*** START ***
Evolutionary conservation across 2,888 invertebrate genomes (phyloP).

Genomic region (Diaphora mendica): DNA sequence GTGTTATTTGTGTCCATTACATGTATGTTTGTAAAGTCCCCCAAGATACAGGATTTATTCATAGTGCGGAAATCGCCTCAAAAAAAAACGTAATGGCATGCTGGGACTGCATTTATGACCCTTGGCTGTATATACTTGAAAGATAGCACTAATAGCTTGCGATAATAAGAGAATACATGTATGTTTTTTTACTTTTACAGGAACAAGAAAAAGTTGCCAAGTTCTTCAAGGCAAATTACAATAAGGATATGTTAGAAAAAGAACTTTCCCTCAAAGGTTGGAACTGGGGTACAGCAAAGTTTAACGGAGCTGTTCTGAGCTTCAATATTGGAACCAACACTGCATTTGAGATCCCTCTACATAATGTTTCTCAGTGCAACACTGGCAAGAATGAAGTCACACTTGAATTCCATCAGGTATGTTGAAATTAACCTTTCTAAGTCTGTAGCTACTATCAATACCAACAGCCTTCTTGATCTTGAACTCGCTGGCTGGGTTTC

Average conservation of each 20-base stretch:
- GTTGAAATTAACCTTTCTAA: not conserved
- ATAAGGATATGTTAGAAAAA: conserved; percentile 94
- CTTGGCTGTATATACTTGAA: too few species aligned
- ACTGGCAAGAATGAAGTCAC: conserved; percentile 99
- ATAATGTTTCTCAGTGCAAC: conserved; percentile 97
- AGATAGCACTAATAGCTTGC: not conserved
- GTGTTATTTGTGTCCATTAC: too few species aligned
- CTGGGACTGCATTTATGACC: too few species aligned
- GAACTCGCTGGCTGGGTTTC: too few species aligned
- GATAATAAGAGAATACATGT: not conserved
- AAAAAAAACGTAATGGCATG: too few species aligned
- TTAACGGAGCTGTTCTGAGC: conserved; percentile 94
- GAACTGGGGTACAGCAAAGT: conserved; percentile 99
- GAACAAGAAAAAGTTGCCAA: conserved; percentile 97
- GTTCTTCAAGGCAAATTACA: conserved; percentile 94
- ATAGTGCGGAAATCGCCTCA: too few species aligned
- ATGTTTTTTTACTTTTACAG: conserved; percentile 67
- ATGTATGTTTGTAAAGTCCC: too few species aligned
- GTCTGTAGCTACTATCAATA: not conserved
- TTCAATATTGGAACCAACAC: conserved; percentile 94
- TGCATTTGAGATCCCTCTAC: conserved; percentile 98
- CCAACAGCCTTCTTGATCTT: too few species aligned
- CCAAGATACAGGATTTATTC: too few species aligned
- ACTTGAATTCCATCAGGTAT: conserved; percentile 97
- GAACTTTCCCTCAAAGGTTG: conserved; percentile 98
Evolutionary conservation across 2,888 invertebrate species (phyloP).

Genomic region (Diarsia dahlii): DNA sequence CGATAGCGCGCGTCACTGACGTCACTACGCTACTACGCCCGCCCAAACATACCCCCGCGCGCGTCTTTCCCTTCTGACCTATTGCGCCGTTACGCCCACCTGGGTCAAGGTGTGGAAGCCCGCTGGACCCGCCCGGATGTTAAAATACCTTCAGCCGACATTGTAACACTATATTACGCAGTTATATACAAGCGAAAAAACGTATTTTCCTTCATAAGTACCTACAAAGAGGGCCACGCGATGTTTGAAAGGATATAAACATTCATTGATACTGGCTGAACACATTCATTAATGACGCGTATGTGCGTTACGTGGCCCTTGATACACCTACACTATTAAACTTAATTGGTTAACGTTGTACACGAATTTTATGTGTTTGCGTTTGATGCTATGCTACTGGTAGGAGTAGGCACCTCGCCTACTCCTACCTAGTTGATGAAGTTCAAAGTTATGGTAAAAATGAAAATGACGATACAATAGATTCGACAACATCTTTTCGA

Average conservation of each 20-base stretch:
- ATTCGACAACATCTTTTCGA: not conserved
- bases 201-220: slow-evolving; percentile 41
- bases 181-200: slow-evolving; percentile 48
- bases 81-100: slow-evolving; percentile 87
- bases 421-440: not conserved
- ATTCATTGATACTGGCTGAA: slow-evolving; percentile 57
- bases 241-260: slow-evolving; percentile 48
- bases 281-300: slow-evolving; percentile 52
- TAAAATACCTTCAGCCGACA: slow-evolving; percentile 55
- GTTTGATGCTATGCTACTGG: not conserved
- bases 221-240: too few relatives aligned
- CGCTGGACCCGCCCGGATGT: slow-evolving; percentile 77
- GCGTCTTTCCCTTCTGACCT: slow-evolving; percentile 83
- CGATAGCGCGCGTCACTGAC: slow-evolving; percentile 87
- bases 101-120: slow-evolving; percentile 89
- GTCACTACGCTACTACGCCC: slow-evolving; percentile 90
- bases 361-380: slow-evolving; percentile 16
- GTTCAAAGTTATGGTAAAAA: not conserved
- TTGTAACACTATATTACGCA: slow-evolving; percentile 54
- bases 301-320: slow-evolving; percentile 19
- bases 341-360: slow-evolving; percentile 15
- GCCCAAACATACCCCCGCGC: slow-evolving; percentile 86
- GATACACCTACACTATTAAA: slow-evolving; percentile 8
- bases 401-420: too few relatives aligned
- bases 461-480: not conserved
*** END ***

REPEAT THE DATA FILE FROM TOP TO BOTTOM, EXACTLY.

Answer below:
Evolutionary conservation across 2,888 invertebrate genomes (phyloP).

Genomic region (Diaphora mendica): DNA sequence GTGTTATTTGTGTCCATTACATGTATGTTTGTAAAGTCCCCCAAGATACAGGATTTATTCATAGTGCGGAAATCGCCTCAAAAAAAAACGTAATGGCATGCTGGGACTGCATTTATGACCCTTGGCTGTATATACTTGAAAGATAGCACTAATAGCTTGCGATAATAAGAGAATACATGTATGTTTTTTTACTTTTACAGGAACAAGAAAAAGTTGCCAAGTTCTTCAAGGCAAATTACAATAAGGATATGTTAGAAAAAGAACTTTCCCTCAAAGGTTGGAACTGGGGTACAGCAAAGTTTAACGGAGCTGTTCTGAGCTTCAATATTGGAACCAACACTGCATTTGAGATCCCTCTACATAATGTTTCTCAGTGCAACACTGGCAAGAATGAAGTCACACTTGAATTCCATCAGGTATGTTGAAATTAACCTTTCTAAGTCTGTAGCTACTATCAATACCAACAGCCTTCTTGATCTTGAACTCGCTGGCTGGGTTTC

Average conservation of each 20-base stretch:
- GTTGAAATTAACCTTTCTAA: not conserved
- ATAAGGATATGTTAGAAAAA: conserved; percentile 94
- CTTGGCTGTATATACTTGAA: too few species aligned
- ACTGGCAAGAATGAAGTCAC: conserved; percentile 99
- ATAATGTTTCTCAGTGCAAC: conserved; percentile 97
- AGATAGCACTAATAGCTTGC: not conserved
- GTGTTATTTGTGTCCATTAC: too few species aligned
- CTGGGACTGCATTTATGACC: too few species aligned
- GAACTCGCTGGCTGGGTTTC: too few species aligned
- GATAATAAGAGAATACATGT: not conserved
- AAAAAAAACGTAATGGCATG: too few species aligned
- TTAACGGAGCTGTTCTGAGC: conserved; percentile 94
- GAACTGGGGTACAGCAAAGT: conserved; percentile 99
- GAACAAGAAAAAGTTGCCAA: conserved; percentile 97
- GTTCTTCAAGGCAAATTACA: conserved; percentile 94
- ATAGTGCGGAAATCGCCTCA: too few species aligned
- ATGTTTTTTTACTTTTACAG: conserved; percentile 67
- ATGTATGTTTGTAAAGTCCC: too few species aligned
- GTCTGTAGCTACTATCAATA: not conserved
- TTCAATATTGGAACCAACAC: conserved; percentile 94
- TGCATTTGAGATCCCTCTAC: conserved; percentile 98
- CCAACAGCCTTCTTGATCTT: too few species aligned
- CCAAGATACAGGATTTATTC: too few species aligned
- ACTTGAATTCCATCAGGTAT: conserved; percentile 97
- GAACTTTCCCTCAAAGGTTG: conserved; percentile 98
Evolutionary conservation across 2,888 invertebrate species (phyloP).

Genomic region (Diarsia dahlii): DNA sequence CGATAGCGCGCGTCACTGACGTCACTACGCTACTACGCCCGCCCAAACATACCCCCGCGCGCGTCTTTCCCTTCTGACCTATTGCGCCGTTACGCCCACCTGGGTCAAGGTGTGGAAGCCCGCTGGACCCGCCCGGATGTTAAAATACCTTCAGCCGACATTGTAACACTATATTACGCAGTTATATACAAGCGAAAAAACGTATTTTCCTTCATAAGTACCTACAAAGAGGGCCACGCGATGTTTGAAAGGATATAAACATTCATTGATACTGGCTGAACACATTCATTAATGACGCGTATGTGCGTTACGTGGCCCTTGATACACCTACACTATTAAACTTAATTGGTTAACGTTGTACACGAATTTTATGTGTTTGCGTTTGATGCTATGCTACTGGTAGGAGTAGGCACCTCGCCTACTCCTACCTAGTTGATGAAGTTCAAAGTTATGGTAAAAATGAAAATGACGATACAATAGATTCGACAACATCTTTTCGA

Average conservation of each 20-base stretch:
- ATTCGACAACATCTTTTCGA: not conserved
- bases 201-220: slow-evolving; percentile 41
- bases 181-200: slow-evolving; percentile 48
- bases 81-100: slow-evolving; percentile 87
- bases 421-440: not conserved
- ATTCATTGATACTGGCTGAA: slow-evolving; percentile 57
- bases 241-260: slow-evolving; percentile 48
- bases 281-300: slow-evolving; percentile 52
- TAAAATACCTTCAGCCGACA: slow-evolving; percentile 55
- GTTTGATGCTATGCTACTGG: not conserved
- bases 221-240: too few relatives aligned
- CGCTGGACCCGCCCGGATGT: slow-evolving; percentile 77
- GCGTCTTTCCCTTCTGACCT: slow-evolving; percentile 83
- CGATAGCGCGCGTCACTGAC: slow-evolving; percentile 87
- bases 101-120: slow-evolving; percentile 89
- GTCACTACGCTACTACGCCC: slow-evolving; percentile 90
- bases 361-380: slow-evolving; percentile 16
- GTTCAAAGTTATGGTAAAAA: not conserved
- TTGTAACACTATATTACGCA: slow-evolving; percentile 54
- bases 301-320: slow-evolving; percentile 19
- bases 341-360: slow-evolving; percentile 15
- GCCCAAACATACCCCCGCGC: slow-evolving; percentile 86
- GATACACCTACACTATTAAA: slow-evolving; percentile 8
- bases 401-420: too few relatives aligned
- bases 461-480: not conserved